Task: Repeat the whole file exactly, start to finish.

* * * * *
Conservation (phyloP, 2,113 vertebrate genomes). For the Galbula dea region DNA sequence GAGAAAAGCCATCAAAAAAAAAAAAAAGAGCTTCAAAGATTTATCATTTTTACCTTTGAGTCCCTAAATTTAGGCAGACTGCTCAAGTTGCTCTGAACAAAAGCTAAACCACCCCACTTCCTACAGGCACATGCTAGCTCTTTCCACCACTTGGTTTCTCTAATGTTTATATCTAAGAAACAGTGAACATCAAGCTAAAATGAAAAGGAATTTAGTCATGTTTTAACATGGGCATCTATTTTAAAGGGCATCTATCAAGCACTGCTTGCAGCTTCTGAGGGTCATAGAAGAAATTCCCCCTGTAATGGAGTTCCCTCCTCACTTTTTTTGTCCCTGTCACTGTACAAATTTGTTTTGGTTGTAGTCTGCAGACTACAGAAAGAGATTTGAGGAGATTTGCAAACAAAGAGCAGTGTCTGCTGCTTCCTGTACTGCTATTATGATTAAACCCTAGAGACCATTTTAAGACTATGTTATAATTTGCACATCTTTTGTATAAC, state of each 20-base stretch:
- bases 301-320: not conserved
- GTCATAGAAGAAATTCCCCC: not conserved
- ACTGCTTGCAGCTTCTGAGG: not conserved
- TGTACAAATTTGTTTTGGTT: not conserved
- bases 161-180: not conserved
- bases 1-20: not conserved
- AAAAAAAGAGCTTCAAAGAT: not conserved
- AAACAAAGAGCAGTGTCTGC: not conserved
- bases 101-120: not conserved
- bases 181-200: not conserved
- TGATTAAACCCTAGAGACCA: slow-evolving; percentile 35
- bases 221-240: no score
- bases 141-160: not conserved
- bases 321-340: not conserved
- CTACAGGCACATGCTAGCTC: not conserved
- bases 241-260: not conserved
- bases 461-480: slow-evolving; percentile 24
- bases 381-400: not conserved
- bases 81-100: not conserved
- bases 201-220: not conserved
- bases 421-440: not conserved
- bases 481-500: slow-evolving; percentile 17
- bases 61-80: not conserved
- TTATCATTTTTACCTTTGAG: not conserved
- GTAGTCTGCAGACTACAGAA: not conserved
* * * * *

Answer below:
Conservation (phyloP, 2,113 vertebrate genomes). For the Galbula dea region DNA sequence GAGAAAAGCCATCAAAAAAAAAAAAAAGAGCTTCAAAGATTTATCATTTTTACCTTTGAGTCCCTAAATTTAGGCAGACTGCTCAAGTTGCTCTGAACAAAAGCTAAACCACCCCACTTCCTACAGGCACATGCTAGCTCTTTCCACCACTTGGTTTCTCTAATGTTTATATCTAAGAAACAGTGAACATCAAGCTAAAATGAAAAGGAATTTAGTCATGTTTTAACATGGGCATCTATTTTAAAGGGCATCTATCAAGCACTGCTTGCAGCTTCTGAGGGTCATAGAAGAAATTCCCCCTGTAATGGAGTTCCCTCCTCACTTTTTTTGTCCCTGTCACTGTACAAATTTGTTTTGGTTGTAGTCTGCAGACTACAGAAAGAGATTTGAGGAGATTTGCAAACAAAGAGCAGTGTCTGCTGCTTCCTGTACTGCTATTATGATTAAACCCTAGAGACCATTTTAAGACTATGTTATAATTTGCACATCTTTTGTATAAC, state of each 20-base stretch:
- bases 301-320: not conserved
- GTCATAGAAGAAATTCCCCC: not conserved
- ACTGCTTGCAGCTTCTGAGG: not conserved
- TGTACAAATTTGTTTTGGTT: not conserved
- bases 161-180: not conserved
- bases 1-20: not conserved
- AAAAAAAGAGCTTCAAAGAT: not conserved
- AAACAAAGAGCAGTGTCTGC: not conserved
- bases 101-120: not conserved
- bases 181-200: not conserved
- TGATTAAACCCTAGAGACCA: slow-evolving; percentile 35
- bases 221-240: no score
- bases 141-160: not conserved
- bases 321-340: not conserved
- CTACAGGCACATGCTAGCTC: not conserved
- bases 241-260: not conserved
- bases 461-480: slow-evolving; percentile 24
- bases 381-400: not conserved
- bases 81-100: not conserved
- bases 201-220: not conserved
- bases 421-440: not conserved
- bases 481-500: slow-evolving; percentile 17
- bases 61-80: not conserved
- TTATCATTTTTACCTTTGAG: not conserved
- GTAGTCTGCAGACTACAGAA: not conserved